Recently, I had the opportunity to meet two incredibly talented and generous pros in person. They both work in the field of innovation for growth, and we discovered we have many more things in common than we thought, even though we have lived in distant parts of the world from each other.
It's uncanny how that happens, isn't it?
This idea that making connections is also (and I'd argue especially) about helping others get what they want is a good practice.
Characteristics of good connectors
Good people are fairly easy to spot, even though they are usually head down getting the work done. By the very nature of how they spend their time mastering a set of skills and following their north star, purpose, they tend to work and connect with good people.
What characterizes good connectors?
Have had multiple careers
Thus they are familiar with the common elements that help people succeed in different environments. Among the side benefits of constantly learning new ways are:
- gaining a sense of perspective
- exercising humility
- mastering diverse bodies of knowledge
- being exposed to all kinds of cultures
A non linear resume or biography used to be a red flag. A sign you lack a clear sense of purpose. Many organizations still see it that way.
I look for the common threads within the larger story. When they're there, I spot a connector.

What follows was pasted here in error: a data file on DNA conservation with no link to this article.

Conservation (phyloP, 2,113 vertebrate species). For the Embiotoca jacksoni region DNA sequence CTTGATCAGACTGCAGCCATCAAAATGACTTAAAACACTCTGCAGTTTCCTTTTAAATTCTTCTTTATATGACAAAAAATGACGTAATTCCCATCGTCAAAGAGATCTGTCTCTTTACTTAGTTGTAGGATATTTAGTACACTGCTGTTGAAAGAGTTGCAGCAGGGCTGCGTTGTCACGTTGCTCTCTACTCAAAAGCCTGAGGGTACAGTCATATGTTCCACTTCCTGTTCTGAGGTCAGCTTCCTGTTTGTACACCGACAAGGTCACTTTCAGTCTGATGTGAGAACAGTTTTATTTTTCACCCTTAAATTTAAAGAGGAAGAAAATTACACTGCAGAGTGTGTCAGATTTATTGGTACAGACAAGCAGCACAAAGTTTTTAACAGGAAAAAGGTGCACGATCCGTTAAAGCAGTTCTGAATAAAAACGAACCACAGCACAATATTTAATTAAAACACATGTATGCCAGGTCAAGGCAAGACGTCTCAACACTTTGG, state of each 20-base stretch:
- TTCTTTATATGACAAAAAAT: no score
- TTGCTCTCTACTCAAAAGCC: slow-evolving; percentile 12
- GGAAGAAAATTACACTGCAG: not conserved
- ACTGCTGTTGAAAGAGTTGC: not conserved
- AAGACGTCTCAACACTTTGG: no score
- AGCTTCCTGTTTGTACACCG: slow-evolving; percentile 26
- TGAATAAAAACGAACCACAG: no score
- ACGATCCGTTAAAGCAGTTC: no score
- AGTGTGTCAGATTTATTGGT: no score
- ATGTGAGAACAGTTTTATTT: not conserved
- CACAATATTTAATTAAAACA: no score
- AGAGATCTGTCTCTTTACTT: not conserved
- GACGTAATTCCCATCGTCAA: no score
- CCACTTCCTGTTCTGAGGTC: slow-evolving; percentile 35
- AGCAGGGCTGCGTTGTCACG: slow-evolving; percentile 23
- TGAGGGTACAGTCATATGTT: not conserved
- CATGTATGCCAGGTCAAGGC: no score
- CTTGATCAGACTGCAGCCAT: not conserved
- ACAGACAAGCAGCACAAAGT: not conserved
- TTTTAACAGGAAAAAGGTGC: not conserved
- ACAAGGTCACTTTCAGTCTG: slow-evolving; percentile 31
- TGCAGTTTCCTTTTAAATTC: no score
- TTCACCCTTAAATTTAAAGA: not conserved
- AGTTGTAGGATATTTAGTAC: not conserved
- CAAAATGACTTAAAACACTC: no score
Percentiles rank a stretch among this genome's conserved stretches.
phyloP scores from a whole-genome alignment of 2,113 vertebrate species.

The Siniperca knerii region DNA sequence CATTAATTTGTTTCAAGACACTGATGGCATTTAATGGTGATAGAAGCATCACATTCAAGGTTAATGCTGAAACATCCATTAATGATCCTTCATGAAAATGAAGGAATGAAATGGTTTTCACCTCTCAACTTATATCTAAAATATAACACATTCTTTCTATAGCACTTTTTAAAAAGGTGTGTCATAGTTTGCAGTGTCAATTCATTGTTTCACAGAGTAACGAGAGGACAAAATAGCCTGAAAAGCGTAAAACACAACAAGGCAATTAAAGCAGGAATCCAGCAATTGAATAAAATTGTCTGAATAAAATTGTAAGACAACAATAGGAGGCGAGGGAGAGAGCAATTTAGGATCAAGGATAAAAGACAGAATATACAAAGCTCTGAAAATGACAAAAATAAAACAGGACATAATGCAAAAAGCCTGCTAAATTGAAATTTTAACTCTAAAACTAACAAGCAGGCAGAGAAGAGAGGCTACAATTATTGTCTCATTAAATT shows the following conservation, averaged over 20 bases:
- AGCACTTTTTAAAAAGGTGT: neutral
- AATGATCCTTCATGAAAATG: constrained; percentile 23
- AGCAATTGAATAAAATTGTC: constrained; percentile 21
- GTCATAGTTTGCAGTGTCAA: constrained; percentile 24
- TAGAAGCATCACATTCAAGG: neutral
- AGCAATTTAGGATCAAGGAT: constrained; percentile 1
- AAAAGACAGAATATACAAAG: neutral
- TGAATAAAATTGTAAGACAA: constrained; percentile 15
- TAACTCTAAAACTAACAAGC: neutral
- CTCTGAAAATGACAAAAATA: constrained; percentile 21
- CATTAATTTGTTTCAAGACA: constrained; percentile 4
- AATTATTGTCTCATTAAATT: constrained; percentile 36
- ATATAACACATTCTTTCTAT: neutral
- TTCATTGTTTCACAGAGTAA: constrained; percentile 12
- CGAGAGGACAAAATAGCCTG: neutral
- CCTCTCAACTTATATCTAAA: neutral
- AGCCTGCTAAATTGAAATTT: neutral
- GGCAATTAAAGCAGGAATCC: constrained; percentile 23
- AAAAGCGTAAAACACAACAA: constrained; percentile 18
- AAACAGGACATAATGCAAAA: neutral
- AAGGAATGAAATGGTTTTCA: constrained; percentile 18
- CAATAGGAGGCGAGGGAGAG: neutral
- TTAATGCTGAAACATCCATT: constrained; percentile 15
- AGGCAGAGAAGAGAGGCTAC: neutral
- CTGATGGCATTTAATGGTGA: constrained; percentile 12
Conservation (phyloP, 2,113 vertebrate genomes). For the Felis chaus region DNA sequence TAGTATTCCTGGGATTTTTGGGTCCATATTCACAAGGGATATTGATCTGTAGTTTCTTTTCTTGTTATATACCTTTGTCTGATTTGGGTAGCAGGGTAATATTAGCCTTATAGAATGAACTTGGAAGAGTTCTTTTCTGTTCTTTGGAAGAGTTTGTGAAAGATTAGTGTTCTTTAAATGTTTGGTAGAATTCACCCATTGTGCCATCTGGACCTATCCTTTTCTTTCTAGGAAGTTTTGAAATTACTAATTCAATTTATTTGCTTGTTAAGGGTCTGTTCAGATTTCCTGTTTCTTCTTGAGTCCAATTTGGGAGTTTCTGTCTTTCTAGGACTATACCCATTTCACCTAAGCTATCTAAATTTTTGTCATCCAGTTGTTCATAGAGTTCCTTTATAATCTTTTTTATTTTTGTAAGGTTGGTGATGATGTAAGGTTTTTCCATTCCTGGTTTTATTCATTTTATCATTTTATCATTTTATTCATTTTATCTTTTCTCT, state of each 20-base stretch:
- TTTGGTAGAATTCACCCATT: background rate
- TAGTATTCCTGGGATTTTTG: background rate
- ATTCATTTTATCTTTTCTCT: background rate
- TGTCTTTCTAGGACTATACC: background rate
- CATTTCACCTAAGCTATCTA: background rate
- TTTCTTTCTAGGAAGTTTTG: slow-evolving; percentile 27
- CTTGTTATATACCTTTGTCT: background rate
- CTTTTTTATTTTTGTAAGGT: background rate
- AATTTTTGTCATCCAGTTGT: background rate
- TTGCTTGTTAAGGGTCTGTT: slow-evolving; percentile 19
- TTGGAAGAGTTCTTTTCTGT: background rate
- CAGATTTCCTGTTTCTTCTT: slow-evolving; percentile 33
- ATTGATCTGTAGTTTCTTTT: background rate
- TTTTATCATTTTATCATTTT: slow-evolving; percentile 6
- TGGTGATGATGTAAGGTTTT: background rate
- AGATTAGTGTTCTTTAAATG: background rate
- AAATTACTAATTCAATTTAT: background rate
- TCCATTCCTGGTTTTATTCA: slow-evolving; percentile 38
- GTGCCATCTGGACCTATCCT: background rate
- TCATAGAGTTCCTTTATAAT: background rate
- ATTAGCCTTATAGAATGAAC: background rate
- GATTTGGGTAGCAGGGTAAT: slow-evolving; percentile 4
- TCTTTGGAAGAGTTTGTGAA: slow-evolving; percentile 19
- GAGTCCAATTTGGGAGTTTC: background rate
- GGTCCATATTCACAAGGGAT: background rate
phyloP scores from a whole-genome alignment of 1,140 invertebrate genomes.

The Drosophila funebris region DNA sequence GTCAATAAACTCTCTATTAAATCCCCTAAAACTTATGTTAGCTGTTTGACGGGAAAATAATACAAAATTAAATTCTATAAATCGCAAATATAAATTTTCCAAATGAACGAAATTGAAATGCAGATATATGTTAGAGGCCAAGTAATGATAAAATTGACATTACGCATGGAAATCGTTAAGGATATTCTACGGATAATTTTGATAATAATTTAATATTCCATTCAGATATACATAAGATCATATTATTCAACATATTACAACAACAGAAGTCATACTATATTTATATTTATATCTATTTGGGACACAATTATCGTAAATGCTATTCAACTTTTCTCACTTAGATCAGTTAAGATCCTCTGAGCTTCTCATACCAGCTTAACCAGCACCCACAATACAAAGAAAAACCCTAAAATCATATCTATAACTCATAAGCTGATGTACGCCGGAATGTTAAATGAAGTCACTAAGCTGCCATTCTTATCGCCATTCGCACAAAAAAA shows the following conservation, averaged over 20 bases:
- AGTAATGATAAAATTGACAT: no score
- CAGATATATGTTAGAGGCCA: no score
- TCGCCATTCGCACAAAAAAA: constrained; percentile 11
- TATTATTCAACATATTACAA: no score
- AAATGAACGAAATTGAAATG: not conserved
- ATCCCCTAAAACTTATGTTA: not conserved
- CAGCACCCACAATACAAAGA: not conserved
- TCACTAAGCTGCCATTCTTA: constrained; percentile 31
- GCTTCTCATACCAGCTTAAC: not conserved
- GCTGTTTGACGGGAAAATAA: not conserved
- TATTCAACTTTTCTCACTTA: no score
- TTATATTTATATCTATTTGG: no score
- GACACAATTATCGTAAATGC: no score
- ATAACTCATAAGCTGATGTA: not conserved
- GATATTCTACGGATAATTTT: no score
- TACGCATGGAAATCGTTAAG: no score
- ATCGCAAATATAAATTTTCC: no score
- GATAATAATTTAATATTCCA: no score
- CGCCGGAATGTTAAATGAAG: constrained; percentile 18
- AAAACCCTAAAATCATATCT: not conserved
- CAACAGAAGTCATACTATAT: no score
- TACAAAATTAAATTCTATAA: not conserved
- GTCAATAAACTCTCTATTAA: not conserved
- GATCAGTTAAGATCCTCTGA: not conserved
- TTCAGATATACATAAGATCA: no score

Create value and impact by connecting
Is their guiding principle with ideas and people. The ability to see and recognize patterns is part of identifying and making sense of growth drivers. Good complements to a focus on value are:
- being purposefully generous
- communicating an authentic desire to be helpful
- keeping promises with confidence
- developing the ability to make better promises in the future
Master connectors who create value an impact, contrary to myth, are not the super extroverts, or life of the party. In fact, quite a few I know are fairly private people.
Tim Kastelle, who I met recently in person after years of reading his work online, and vice versa, is a well traveled connector. Yet he would not define himself as extrovert.
Connect to add, not take
Spot a serendipitous attitude and you know you've come across someone who possesses this characteristic. The intent that powers this approach manifests as:
- driven by curiosity, not scarcity
- thriving in moments of need
- overcoming obstacles by virtue of reaching out to others
- getting practice on taking chances
By the time I met Greg Satell, I had read his blog cover to cover, if there is such a thing. He is even more dynamic and keen on adding in person.
As I said for many years, find someone who in more interested than keen on coming across as interesting and you spot a master at connecting.
Look for opportunities to connect people and be creative at spotting points of interest. In the age of social networks, it pays off to remember the mantra: don't expect, connect.
Valeria is an experienced listener. She is also frequent speaker at conferences and companies on a variety of topics. To book her for a speaking engagement click here.